The indicator indicates receiving mode when there is no data to be transmitted. The indicator turns on the transceiver to receiving mode. In receiving mode, a receive signal detector produces a carrier detect signal when a baseband demodulated data packet is received from the transceiver. A second delay circuit receiving the carrier detect signal produces a delayed carrier detect signal. A first AND gate produces a first delayed received data packet when receiving the delayed carrier detect signal and the received data packet. A third delay circuit receiving the first delayed received data packet produces a second delayed received data packet. A second AND gate receiving the carrier detect signal and the second delayed received data packet produces a reformatted received data packet which is inputted to the RS232 communication port. The reformatted received data packet and the packet of data from the communication port to be transmitted are compatible with RS232 data packet signaling format. In one aspect of the present invention, the transceiver is an infrared transceiver. In case of infrared transceiver, before any data being transmitted, the controller turns on the transmitter to transmitting mode for transmitting a predetermined series of data bits to a remote unit for a predetermined period of time in response to a request by the user. In response, it receives a predetermined series of data bits from the remote unit for a predetermined period of time during which the two units can be properly aligned by the user monitoring a receive signal strength indicator.
Therefore, according to one benefit of the present invention, any general purpose computer which hosts an RS232 communication port can interface with a transceiver module having the interface circuit according to the present invention. The receive and transmit data packets according to the present invention are made to be in RS232 signaling format at the RS232 connection while maintaining control over receiving and transmitting modes of the transceiver without any external control.
With reference to FIG. 2, an overall block diagram of an interface between an RS232 communication port 101 of a host computer 103 and a transceiver module 104 which includes control circuit 107 is shown. The interface blocks 106 and 105 simply provide RS232 compatible data signal voltage at connection 120 between the host computer 103 and transceiver module 104. A received signal 121, at IR or RF, is demodulated to a baseband signal in a receiver including a receiver diode 110 and a receiver (RX) block 109. The demodulated data passes through control 107, according to an aspect of the present invention, before being directed to interface 105. For transmitting an RF or IR signal 122, baseband data signal received at connection 120 passes through control 107, according to another aspect of the present invention, before modulated and upconverted to IR or RF signal 122 in a transmit (TX) block 108 and a transmit diode 111.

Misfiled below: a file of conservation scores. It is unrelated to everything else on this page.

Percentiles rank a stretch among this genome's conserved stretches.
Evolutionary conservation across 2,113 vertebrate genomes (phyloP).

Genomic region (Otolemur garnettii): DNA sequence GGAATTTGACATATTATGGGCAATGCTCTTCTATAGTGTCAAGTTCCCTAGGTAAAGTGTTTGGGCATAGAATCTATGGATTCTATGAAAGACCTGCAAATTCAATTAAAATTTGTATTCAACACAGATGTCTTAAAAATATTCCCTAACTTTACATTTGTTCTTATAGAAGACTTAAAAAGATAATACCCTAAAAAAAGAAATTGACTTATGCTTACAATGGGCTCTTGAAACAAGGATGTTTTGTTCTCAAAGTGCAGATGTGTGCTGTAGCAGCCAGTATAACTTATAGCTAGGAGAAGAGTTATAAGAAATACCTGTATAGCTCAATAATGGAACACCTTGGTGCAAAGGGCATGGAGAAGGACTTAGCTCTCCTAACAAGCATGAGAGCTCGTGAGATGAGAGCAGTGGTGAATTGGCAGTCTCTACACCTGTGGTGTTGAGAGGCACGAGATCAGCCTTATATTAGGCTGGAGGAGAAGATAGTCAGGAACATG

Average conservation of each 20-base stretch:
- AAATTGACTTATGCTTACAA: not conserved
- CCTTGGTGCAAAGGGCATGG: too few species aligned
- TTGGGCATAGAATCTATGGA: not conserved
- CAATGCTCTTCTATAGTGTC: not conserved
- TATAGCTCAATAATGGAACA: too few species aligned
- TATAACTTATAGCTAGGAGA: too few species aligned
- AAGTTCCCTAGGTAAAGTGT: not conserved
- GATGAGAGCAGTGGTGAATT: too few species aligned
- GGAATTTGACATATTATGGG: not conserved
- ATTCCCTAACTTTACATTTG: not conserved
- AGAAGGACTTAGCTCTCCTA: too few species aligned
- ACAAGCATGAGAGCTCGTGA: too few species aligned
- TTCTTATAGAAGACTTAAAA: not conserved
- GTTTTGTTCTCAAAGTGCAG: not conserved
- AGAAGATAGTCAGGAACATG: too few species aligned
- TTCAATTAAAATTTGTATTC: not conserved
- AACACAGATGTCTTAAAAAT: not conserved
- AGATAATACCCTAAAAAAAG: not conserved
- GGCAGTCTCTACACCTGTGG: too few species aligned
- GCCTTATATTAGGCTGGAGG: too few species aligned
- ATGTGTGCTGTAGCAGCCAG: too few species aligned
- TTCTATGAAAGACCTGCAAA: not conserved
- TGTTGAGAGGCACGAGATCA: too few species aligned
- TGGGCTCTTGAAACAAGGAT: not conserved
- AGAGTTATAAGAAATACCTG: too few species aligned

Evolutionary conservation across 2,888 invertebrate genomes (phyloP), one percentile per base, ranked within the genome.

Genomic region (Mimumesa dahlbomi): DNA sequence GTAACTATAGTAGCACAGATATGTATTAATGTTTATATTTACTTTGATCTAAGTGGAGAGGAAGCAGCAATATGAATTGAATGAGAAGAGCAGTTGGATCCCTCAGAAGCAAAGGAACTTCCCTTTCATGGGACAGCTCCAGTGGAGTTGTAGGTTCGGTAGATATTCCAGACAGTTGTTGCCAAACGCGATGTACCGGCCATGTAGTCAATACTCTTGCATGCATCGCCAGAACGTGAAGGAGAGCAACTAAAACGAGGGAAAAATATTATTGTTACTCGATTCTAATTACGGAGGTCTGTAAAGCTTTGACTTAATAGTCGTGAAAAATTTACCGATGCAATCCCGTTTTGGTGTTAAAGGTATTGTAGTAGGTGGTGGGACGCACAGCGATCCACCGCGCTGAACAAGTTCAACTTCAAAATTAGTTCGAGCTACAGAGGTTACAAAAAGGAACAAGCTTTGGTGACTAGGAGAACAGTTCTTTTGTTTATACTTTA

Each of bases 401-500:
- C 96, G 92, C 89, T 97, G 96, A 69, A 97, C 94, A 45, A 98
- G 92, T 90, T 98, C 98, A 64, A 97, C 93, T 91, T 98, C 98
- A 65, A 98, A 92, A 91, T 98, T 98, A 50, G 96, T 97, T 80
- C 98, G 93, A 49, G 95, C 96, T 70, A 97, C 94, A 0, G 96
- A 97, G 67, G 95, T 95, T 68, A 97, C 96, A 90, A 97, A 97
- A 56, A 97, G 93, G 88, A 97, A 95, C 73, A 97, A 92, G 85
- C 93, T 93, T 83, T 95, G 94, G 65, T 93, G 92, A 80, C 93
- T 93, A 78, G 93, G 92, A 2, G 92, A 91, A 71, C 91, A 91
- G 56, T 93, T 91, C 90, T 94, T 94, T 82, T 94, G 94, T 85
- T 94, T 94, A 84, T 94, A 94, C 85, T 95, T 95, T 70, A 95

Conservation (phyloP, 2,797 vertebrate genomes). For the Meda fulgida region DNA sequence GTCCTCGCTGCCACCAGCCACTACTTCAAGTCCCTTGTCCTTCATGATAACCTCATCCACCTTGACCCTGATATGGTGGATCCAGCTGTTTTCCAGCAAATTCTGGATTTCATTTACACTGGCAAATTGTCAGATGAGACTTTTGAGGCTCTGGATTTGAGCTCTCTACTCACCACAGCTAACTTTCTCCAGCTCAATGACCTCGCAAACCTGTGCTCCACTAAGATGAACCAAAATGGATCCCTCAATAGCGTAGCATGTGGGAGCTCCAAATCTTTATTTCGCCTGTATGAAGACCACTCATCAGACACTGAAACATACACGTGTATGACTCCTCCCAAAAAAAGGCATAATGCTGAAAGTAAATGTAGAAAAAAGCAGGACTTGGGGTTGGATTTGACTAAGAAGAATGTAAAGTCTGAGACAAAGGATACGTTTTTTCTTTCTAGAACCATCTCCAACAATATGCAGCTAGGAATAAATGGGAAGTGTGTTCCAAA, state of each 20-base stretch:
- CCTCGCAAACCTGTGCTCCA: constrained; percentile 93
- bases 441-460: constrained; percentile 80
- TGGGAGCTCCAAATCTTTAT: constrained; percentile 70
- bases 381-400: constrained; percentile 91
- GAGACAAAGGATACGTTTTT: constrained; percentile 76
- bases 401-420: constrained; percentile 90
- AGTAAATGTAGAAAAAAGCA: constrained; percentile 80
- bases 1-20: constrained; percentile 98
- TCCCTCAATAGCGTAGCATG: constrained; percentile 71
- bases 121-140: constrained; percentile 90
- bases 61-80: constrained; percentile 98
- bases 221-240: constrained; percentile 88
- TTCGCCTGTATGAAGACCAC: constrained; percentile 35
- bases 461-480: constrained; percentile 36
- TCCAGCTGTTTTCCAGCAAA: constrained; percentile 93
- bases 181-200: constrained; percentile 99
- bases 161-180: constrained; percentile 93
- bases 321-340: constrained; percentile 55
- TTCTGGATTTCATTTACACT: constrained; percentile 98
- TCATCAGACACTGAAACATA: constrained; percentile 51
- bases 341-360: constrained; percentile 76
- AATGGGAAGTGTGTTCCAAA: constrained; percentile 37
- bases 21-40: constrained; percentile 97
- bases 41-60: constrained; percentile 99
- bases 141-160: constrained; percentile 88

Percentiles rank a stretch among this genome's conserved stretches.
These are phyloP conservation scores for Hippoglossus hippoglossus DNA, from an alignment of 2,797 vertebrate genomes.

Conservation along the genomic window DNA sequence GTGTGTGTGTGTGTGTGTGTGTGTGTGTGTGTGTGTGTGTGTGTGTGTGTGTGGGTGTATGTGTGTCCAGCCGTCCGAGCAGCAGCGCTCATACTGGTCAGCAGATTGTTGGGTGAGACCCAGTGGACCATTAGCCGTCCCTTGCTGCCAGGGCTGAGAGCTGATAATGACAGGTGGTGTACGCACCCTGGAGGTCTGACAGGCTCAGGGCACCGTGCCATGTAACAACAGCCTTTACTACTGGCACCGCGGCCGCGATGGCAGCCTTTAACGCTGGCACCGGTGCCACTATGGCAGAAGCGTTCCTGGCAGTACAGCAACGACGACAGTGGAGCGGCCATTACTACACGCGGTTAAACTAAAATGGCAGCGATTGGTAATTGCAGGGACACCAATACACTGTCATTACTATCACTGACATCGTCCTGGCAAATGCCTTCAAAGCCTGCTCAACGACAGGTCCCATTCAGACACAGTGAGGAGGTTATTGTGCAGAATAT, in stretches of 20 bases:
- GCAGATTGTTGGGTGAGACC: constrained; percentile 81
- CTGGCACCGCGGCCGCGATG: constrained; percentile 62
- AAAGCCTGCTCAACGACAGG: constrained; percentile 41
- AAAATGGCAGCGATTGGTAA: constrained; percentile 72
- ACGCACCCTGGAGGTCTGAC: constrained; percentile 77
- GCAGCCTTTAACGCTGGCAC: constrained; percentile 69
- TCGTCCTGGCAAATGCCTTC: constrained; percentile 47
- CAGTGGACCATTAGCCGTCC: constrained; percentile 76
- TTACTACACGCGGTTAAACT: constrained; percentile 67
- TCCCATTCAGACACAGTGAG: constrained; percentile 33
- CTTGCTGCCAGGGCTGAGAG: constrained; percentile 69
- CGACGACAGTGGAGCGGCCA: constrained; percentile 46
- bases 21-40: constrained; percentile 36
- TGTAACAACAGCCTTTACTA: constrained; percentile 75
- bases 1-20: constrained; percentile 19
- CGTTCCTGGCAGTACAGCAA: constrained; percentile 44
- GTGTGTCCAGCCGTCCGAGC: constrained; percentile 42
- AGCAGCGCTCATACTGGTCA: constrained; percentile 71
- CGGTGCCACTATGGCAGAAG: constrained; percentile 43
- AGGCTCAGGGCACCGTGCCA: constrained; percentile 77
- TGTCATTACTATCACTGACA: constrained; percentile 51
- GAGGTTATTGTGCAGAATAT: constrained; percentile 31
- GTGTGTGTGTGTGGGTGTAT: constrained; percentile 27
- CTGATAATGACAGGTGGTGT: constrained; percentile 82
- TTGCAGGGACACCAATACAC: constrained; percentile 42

With reference to FIG. 3, an RS232 compliant data packet according to the prior art is shown. An RS232 data packet consists of 10 data bits. The first and last data bits, respectively at logic values one and zero, are control bits signifying beginning and end of the data packet respectively. The remaining eight bits are the data bits. Once a 10-bit RS232 data packet at connection 120 is received from the host computer 103, the data packet passes through control block 107. With reference to FIG. 4, the control block 107 adds a number of leading and trailing bits to the 10-bit data packet forming a long format data packet, according to an aspect of the present invention. The added bits all have zero logic value. The long format data packet passes to TX block 108 for transmission of the entire long format data packet. In the receiving side, RX block 109 produces the demodulated baseband signal in the long format which it then passes to the control block 107. The control block 107, according to another aspect of the present invention, removes the added data bits and reduces the long format data packet to a 10-bit RS232 compatible format before being passed to interface 105.